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Whale Fall & Black Sage


Saddle Road Press December 21, 2018 ISBN 9781732952102 $18 (Kindle $7.99)—black-sage-press-release.pdf

At the beginning of Whale Fall & Black Sage, “three strange angels” command the poet: Go down./ Now you must love that too. She descends into the darkness of whale fall, with its strange creatures both real and imaginary, its songs of death and rebirth. Returning to the upper world, she journeys through harsh, transformative landscapes of desert and mountain, deeper and deeper into the numinous body of earth. Kneeling, she accepts  “the blood/of black sage: // resinous, unfailing.” In Whale Fall & Black Sage, the natural world of Here Along Cazenovia Creek has deepened and become transformative. The book ends with a joyous, fully embodied Whitmanesque crow.

 “Whale Fall & Black Sage traces the path into our deepest territory, that realm in which there is no separation between darkness and light, between utter undoing and coming into being. These poems are “full of all the voices she can carry” and they hold together both the stern lesson of whale fall, “Go down. / Now you must love that too,” and the crow-companion’s glinting “song of being alive and fine to see.” Their journey is the heroine’s journey, sacred, dark and shining.”  –Diane Gilliam, author of Kettle Bottom and Dreadful Wind & Rain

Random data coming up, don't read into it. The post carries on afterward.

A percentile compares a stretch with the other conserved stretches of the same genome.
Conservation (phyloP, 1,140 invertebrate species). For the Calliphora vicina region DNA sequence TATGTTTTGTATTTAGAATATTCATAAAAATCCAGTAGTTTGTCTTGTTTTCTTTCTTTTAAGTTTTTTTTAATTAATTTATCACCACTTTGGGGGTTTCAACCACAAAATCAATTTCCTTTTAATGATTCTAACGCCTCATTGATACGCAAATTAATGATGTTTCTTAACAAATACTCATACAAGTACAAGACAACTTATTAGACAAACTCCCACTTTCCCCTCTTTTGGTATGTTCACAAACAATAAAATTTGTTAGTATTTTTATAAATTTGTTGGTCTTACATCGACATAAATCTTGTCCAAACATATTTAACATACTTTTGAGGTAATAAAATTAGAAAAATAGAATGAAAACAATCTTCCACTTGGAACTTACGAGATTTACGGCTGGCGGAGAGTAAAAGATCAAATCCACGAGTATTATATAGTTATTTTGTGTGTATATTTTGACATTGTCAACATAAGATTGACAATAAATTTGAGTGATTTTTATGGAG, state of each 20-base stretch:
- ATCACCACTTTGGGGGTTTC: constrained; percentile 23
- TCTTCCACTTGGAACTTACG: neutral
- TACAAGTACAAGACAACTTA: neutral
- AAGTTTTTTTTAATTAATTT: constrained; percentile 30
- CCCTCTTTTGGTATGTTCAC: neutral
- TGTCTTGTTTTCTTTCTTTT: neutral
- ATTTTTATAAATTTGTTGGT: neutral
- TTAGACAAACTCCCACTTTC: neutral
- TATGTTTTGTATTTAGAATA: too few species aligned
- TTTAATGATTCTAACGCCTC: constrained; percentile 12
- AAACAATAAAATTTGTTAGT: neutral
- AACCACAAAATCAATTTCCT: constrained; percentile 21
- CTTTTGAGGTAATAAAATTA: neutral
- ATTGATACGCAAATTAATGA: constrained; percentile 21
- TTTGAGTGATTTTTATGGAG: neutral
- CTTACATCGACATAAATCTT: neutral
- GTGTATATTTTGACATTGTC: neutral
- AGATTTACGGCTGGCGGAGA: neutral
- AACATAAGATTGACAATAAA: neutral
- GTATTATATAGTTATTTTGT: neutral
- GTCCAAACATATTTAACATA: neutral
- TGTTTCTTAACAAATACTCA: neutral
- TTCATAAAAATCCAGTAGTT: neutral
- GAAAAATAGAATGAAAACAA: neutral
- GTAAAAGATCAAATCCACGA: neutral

“Storyteller, mythmaker and muse, Ruth Thompson uses daring diction and uninhibited voice to create this seamlessly blended two-part world of death, danger, magic and jubilation. What a rich and original metaphor is the re-purposed whale body. What an exuberant song is the woman rising from the imperfect body of self and world. In this bright, witty, and fierce collection, we join the poet as she discovers and celebrates what it means to be alive.”  – Barbara Rockman, author of “Sting and Nest,” winner of the New Mexico-Arizona Book Award.

“Ruth Thompson’s collection, Whale Fall & Black Sage: Poems of the Journey, are wise poems that thread and weave through a mythic mapping of the self. The poems shape a body that travels through light and dark, hunger and nourishment, in order to save the self against isolation and desolation. These poems are, ultimately, about renewal, about following a songline “of being alive and fine to see” in order to find our way home.”– Maura MacNeil, author of Lost Houses and A History of Water

“Ruth Thompson’s very beautiful poems about Ruths and Whales and Bears and even Minotaurs are prayers we all need, prayers she gives us here in all she sees.  And we thank – Esther Cohen, author of Breakfast With Allen Ginsberg and many other books